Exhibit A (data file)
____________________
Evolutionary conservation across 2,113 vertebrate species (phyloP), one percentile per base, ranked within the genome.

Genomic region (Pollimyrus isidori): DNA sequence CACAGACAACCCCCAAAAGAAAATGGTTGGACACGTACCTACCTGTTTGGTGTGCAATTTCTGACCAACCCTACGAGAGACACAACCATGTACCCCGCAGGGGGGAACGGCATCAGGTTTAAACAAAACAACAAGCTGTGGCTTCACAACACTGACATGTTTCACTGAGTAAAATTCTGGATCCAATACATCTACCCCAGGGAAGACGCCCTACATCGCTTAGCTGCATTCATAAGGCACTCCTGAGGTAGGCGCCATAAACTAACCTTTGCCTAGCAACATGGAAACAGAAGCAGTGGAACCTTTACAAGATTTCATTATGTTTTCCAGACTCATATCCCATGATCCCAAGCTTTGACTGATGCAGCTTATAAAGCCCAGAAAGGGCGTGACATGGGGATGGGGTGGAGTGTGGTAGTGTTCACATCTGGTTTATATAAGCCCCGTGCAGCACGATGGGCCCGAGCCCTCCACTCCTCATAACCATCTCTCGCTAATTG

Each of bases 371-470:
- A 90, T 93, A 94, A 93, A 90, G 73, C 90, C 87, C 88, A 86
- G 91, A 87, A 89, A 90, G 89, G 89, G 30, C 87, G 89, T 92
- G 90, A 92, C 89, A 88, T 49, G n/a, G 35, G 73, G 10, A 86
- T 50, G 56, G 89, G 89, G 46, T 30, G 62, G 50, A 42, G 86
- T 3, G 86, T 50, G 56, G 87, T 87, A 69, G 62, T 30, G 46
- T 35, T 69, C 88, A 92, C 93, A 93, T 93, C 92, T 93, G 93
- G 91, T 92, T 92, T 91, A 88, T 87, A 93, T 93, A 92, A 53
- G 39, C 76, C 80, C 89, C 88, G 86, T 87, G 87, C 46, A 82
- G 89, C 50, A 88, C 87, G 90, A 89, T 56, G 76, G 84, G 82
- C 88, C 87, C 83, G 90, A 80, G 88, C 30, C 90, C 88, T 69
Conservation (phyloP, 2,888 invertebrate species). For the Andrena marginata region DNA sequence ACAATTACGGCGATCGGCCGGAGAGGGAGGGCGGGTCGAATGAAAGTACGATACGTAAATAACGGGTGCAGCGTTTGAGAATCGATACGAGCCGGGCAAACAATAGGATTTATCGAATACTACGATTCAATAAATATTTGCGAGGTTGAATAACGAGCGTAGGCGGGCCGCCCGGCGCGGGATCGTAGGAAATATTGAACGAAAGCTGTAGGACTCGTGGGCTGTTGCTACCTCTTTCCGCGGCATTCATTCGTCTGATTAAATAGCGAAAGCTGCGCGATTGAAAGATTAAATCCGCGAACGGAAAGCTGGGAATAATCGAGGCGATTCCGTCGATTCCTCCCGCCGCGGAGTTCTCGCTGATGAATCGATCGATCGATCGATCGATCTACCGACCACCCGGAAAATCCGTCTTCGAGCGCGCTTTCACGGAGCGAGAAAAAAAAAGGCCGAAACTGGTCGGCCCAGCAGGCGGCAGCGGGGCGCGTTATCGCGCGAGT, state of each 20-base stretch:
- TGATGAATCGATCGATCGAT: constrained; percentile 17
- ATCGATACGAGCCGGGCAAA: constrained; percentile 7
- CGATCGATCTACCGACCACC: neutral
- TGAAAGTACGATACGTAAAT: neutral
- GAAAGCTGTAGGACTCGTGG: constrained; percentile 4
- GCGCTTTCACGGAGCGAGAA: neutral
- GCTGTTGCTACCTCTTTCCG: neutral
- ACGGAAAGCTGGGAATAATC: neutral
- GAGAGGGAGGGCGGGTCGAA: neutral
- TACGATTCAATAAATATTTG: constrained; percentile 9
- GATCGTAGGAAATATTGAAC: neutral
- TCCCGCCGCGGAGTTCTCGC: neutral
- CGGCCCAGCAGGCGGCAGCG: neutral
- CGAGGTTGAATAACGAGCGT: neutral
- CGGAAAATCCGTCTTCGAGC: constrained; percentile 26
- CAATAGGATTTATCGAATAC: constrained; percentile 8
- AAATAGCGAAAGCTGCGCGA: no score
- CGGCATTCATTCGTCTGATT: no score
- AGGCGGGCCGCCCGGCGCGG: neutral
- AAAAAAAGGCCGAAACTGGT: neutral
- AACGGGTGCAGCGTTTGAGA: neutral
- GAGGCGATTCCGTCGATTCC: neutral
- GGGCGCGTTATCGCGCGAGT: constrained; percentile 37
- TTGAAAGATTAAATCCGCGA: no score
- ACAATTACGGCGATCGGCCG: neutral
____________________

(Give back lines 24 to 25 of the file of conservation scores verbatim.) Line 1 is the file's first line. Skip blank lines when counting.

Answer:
- TACGATTCAATAAATATTTG: constrained; percentile 9
- GATCGTAGGAAATATTGAAC: neutral